This is something I’ve long felt. Sure, it’s important to care enough about your job that your boss won’t fire you, and you had better care about your driving lest you run somebody over. Those things are basic. But by and large I’ve never really subscribed to the notion that it’s necessary to please everybody all of the time. In fact, it’s impossible. I have always celebrated my joie de vivre, my zest for life and talent for not taking it too seriously, but like most others I do find myself caring what other people think about me. But that has been gradually changing, and after reading the above referenced blog post, I’m more committed than ever to doing things for me. Not because they’re the socially acceptable or politically correct thing to do, either. In fact, some of them likely won’t be. But why should I care? It’s more important to listen to your Authentic Voice, that complex, constantly evolving, internal voice with its own moral code, likes and dislikes, topics of interest, etc. Back in those tribal days the Authentic Voice often lived in quiet obscurity, and that worked because conformity was the key to acceptance and survival. Nowadays, it’s dangerous. Letting others influence your behavior at the expense of listening to your Authentic Voice makes you extremely susceptible to criticism, rejection, and all kinds of emotional pain. Worst of all, it turns you into a sheep. You might find your political opinions, for instance, are merely Jon Stewart’s talking points. Or your disdain for Walmart is there because hating Walmart is the fashionable thing to do.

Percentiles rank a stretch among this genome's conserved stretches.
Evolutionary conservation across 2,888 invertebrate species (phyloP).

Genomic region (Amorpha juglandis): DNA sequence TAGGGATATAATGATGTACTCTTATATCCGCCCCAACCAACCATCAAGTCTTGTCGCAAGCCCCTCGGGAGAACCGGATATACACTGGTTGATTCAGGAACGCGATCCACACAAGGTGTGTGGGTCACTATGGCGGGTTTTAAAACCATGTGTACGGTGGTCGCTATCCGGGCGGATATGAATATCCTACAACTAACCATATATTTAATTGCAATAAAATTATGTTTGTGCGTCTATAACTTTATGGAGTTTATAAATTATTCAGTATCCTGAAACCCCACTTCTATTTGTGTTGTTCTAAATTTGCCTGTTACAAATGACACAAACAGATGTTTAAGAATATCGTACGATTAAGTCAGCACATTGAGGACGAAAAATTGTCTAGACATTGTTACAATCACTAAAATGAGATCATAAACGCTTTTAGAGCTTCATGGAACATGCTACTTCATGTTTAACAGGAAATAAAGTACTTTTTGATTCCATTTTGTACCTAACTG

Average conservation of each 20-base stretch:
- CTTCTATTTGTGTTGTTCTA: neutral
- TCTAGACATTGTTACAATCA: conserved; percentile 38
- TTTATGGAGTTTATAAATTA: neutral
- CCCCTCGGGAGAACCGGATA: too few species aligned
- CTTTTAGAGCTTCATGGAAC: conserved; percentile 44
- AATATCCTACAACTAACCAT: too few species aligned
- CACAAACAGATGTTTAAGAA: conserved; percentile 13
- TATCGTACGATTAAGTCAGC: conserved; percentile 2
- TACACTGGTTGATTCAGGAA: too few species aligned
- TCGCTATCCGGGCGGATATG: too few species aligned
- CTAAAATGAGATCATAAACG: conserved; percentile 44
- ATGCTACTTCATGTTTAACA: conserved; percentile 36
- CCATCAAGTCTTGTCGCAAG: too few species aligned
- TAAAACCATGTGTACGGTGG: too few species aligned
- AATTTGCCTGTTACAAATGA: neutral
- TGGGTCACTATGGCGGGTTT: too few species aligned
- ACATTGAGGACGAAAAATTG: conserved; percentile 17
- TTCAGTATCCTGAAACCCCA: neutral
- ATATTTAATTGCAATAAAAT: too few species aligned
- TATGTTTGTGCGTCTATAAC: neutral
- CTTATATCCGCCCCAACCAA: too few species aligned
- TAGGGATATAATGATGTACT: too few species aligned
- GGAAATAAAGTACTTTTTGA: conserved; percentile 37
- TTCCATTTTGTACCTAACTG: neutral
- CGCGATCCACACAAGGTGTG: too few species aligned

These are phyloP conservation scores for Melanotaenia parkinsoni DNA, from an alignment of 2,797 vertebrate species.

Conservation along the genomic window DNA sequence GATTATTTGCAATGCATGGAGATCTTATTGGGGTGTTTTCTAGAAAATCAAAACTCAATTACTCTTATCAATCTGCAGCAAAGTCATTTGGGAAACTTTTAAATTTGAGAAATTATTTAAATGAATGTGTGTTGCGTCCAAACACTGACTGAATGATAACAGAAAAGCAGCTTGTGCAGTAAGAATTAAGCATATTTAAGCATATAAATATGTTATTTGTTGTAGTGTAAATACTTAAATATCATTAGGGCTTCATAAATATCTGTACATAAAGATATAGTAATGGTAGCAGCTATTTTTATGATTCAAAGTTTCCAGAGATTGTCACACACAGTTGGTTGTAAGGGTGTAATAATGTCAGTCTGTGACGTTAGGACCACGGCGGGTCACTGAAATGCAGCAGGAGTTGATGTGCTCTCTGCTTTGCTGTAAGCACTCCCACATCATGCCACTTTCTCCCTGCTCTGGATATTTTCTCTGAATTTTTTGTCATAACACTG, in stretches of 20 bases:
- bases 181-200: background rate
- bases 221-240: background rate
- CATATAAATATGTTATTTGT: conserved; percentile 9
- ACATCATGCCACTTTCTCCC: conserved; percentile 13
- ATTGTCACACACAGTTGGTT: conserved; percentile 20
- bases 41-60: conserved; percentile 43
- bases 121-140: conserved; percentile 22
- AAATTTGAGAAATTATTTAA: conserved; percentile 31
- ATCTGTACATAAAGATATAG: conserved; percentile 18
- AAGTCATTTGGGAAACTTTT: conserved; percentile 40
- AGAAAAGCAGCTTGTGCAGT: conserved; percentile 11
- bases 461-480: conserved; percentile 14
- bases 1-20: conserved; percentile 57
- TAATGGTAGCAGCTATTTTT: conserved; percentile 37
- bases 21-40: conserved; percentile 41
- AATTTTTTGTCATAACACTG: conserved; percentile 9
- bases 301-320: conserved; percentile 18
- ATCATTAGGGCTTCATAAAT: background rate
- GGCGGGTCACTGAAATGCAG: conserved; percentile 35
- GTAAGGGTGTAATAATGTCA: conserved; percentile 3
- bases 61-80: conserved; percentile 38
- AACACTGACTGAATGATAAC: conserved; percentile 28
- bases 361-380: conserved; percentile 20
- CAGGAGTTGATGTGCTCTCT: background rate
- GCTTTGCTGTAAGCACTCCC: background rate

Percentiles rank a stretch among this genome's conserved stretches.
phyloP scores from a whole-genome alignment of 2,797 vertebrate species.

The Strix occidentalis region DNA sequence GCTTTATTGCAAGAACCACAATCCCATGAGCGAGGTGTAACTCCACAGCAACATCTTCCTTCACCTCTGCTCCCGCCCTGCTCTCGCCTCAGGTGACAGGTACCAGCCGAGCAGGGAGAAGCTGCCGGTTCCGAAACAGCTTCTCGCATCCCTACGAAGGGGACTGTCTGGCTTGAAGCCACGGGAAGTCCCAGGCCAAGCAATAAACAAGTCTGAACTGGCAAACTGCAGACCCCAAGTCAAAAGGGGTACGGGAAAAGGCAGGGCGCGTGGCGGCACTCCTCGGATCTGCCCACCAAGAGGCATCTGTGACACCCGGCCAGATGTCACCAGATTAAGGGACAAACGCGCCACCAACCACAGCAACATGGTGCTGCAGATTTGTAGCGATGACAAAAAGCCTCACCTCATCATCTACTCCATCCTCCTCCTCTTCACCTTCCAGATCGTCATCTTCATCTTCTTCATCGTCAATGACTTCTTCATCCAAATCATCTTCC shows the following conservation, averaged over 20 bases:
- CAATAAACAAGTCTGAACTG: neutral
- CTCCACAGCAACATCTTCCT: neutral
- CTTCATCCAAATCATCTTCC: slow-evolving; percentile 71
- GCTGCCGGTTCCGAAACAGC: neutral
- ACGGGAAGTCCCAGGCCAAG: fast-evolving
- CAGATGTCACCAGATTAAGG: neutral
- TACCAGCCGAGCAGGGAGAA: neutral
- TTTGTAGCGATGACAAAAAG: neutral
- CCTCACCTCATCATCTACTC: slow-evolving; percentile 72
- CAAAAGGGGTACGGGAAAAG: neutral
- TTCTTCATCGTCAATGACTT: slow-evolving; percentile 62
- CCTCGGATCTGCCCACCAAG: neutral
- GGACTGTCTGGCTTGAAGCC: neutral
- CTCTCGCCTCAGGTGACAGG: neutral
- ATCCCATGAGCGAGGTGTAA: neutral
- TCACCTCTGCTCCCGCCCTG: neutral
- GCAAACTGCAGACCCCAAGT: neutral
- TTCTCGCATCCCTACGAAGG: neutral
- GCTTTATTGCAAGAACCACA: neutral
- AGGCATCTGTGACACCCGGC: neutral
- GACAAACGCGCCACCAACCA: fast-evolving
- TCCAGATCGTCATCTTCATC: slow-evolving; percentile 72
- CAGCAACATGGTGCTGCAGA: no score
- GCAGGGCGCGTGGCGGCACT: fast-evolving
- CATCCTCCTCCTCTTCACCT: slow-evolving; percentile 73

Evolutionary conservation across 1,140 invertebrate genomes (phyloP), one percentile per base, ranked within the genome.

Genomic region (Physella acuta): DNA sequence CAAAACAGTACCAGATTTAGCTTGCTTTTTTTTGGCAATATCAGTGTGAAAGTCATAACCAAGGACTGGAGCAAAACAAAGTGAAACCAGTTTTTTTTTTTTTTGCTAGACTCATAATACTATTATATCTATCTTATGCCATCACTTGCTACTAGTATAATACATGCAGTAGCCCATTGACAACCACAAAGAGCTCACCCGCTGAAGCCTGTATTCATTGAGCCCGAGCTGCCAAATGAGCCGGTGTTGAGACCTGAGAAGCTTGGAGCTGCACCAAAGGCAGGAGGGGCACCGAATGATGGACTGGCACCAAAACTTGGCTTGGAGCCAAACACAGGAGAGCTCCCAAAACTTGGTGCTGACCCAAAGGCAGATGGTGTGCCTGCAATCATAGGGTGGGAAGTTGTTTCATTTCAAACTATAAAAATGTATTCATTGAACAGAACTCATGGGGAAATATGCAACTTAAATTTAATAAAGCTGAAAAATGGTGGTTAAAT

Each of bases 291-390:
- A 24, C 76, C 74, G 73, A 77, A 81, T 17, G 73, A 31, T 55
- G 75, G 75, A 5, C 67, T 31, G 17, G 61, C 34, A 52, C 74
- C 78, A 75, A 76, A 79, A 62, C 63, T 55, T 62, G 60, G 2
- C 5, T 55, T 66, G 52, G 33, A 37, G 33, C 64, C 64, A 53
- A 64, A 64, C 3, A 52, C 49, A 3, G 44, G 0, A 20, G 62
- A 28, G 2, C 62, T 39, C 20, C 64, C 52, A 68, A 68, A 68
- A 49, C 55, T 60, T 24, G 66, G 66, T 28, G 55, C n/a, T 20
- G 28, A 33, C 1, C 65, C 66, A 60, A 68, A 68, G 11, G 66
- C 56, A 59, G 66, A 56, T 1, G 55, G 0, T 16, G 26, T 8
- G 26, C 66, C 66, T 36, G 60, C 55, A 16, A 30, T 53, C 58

Don’t worry, my hatred for Walmart is real.